We had driven up to Benton Harbor on Friday for mandatory early registration and to drop my bike off. The sun was hot but the weather would have been perfect and the water looked super inviting. The race site is at a huge public, gorgeous sandy beach. There was a free dinner for athletes but Tracy and Rowan ate most of my plate as my nerves worked overtime, not so much out of fear but anticipation.

Race morning started with a 4am wakeup . . always pleasant. We loaded the brood up and drove the 35 minutes to the race site in the dark. The very first thing I noticed after getting out of the car was the strong, cool wind. So much so, that I grabbed a sweatshirt I had thrown in the trunk "just in case". We parked about a mile away from the race site and while there were shuttles, we had a wagon to transport the kids, so we hoofed the bundled up kids over to the park.

My bike was already set up but I needed to get my other gear ready. About 30 minutes later, I made my way to stand in a long bathroom line before making the 1 mile trek down the beach for the swim start. As I crested the slightly inclined narrow path that leads to the beach, I saw the effect of the cooler winds on the water. Whitecaps and waves on Lake Michigan . . . frankly calm if this were an ocean but certainly worth noticing.

As I'm standing in line, I heard all sorts of comments like "This is going to suck." and "Oh Shit". While still in line I hear the words that I was afraid of . . . The race promoters canceled the swim. The triathlon will now be duathlon . . run,bike, run. I'm fairly bummed and disappointed. I want what I signed up for. However, as I watch the safety kayaks surf in to shore and the seadoo's fly in the air from wave to wave, I realize that the boats would have had trouble watching the swimmers, let alone keeping themselves in position and upright. So, would-be swimmers are heading back to transition and a duathlon we will have.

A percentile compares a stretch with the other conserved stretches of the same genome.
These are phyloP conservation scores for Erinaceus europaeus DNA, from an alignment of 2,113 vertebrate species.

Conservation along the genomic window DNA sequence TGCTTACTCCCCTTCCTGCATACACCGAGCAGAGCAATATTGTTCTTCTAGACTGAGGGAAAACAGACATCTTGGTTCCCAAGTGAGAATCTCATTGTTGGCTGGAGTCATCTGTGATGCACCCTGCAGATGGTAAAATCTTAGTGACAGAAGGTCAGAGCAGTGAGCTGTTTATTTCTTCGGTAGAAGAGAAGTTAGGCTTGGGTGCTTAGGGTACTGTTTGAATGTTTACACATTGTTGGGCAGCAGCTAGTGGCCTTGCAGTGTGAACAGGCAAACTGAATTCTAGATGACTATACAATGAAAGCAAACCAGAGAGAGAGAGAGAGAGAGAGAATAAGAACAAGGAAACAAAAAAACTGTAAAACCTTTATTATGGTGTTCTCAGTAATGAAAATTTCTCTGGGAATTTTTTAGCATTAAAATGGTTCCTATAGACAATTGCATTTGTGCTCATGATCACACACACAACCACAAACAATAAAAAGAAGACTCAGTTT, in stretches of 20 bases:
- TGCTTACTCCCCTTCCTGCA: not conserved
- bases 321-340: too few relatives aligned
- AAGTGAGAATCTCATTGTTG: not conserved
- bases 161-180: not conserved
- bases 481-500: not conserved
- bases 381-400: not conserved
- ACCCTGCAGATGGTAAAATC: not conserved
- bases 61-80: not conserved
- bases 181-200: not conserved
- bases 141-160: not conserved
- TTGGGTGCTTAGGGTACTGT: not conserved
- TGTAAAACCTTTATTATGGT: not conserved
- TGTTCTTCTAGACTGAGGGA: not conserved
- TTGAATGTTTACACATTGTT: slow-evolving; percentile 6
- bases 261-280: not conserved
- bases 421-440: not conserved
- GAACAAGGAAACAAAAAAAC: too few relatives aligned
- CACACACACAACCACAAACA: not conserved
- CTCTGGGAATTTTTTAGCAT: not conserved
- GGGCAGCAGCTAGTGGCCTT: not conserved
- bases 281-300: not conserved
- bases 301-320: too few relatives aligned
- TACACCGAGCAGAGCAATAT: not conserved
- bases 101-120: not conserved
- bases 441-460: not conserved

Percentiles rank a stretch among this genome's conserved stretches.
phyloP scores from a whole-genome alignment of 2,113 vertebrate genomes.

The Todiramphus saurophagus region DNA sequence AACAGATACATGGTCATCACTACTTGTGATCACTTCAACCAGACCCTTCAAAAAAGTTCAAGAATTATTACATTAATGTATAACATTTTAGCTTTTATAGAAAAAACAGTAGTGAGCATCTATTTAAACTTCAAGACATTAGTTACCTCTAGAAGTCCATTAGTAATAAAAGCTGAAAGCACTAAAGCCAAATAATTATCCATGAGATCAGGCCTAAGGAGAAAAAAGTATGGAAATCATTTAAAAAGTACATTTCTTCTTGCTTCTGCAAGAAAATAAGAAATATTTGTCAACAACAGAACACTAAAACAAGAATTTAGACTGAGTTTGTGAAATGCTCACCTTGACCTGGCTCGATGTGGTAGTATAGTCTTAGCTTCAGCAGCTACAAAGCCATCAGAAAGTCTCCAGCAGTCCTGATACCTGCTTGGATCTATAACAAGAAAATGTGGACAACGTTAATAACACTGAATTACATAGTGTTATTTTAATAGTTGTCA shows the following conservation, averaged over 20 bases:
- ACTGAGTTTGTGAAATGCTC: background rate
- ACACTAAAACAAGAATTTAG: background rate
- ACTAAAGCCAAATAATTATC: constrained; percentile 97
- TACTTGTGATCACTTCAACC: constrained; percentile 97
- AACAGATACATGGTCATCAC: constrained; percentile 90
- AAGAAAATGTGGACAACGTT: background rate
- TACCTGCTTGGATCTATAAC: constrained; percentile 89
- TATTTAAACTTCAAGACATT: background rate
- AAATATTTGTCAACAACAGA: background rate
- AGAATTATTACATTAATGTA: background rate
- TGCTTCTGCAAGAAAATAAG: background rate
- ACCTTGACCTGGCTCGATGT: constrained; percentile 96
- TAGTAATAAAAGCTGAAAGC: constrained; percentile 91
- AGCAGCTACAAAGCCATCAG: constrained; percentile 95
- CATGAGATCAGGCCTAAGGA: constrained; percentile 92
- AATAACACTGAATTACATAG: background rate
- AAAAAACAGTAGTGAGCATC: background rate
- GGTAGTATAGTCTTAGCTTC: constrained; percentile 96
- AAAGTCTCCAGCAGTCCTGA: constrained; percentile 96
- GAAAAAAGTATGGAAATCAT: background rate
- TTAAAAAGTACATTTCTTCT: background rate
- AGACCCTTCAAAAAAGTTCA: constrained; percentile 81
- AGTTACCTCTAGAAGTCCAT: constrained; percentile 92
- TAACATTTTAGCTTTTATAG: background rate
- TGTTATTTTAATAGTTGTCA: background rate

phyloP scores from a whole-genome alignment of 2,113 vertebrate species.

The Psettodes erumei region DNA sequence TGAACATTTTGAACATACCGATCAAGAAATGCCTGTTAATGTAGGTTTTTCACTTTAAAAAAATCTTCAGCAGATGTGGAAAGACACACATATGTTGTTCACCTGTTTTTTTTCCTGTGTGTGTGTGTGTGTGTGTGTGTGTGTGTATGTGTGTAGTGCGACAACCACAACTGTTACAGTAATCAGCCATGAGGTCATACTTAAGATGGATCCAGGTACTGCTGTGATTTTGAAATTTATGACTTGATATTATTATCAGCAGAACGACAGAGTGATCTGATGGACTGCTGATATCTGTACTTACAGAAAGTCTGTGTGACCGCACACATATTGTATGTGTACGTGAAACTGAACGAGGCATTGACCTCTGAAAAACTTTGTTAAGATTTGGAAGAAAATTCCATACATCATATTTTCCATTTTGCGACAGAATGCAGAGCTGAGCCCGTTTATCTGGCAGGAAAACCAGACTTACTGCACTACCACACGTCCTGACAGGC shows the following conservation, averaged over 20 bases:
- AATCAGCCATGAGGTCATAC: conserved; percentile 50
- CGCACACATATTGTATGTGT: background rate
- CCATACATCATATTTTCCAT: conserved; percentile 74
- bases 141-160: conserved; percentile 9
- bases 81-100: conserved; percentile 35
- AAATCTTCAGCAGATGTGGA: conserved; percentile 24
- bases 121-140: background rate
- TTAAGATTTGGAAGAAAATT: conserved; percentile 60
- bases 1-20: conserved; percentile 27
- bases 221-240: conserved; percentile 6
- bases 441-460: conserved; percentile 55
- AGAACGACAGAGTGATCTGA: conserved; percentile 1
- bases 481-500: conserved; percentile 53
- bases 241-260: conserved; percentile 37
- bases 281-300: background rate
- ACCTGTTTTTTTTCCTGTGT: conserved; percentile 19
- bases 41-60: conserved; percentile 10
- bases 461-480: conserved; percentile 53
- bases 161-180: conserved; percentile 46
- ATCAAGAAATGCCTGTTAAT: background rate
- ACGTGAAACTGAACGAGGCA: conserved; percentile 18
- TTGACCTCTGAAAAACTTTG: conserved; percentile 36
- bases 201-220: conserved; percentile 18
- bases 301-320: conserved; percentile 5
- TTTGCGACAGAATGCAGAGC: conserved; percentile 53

The 7am start was then changed to a 8am start and since I'm wave 15 out of 17, I probably won't start until after 9am. I've got some time to kill . . except over the PA system the announcer is telling everyone to be at the new run start by 8am as they arent' sure if they are going to keep the same wave start times. I find Tracy and the kids, who are sporting their new Team Schmitt shirts. We hang out a few more minutes, then I make my way 3/4 mile up the road to the new starting line.
And . . . I wait. and wait. And watch about 2,000 nervous racers turn this small stretch of secluded park road into the biggest pee festival. Pretty gross but what other option was there.

Anyway, the race directors finally starts wave 1. Only 14 more to go. So I wait some more while cheering on the runners as they come back through the crowd and make their way down to the transition area.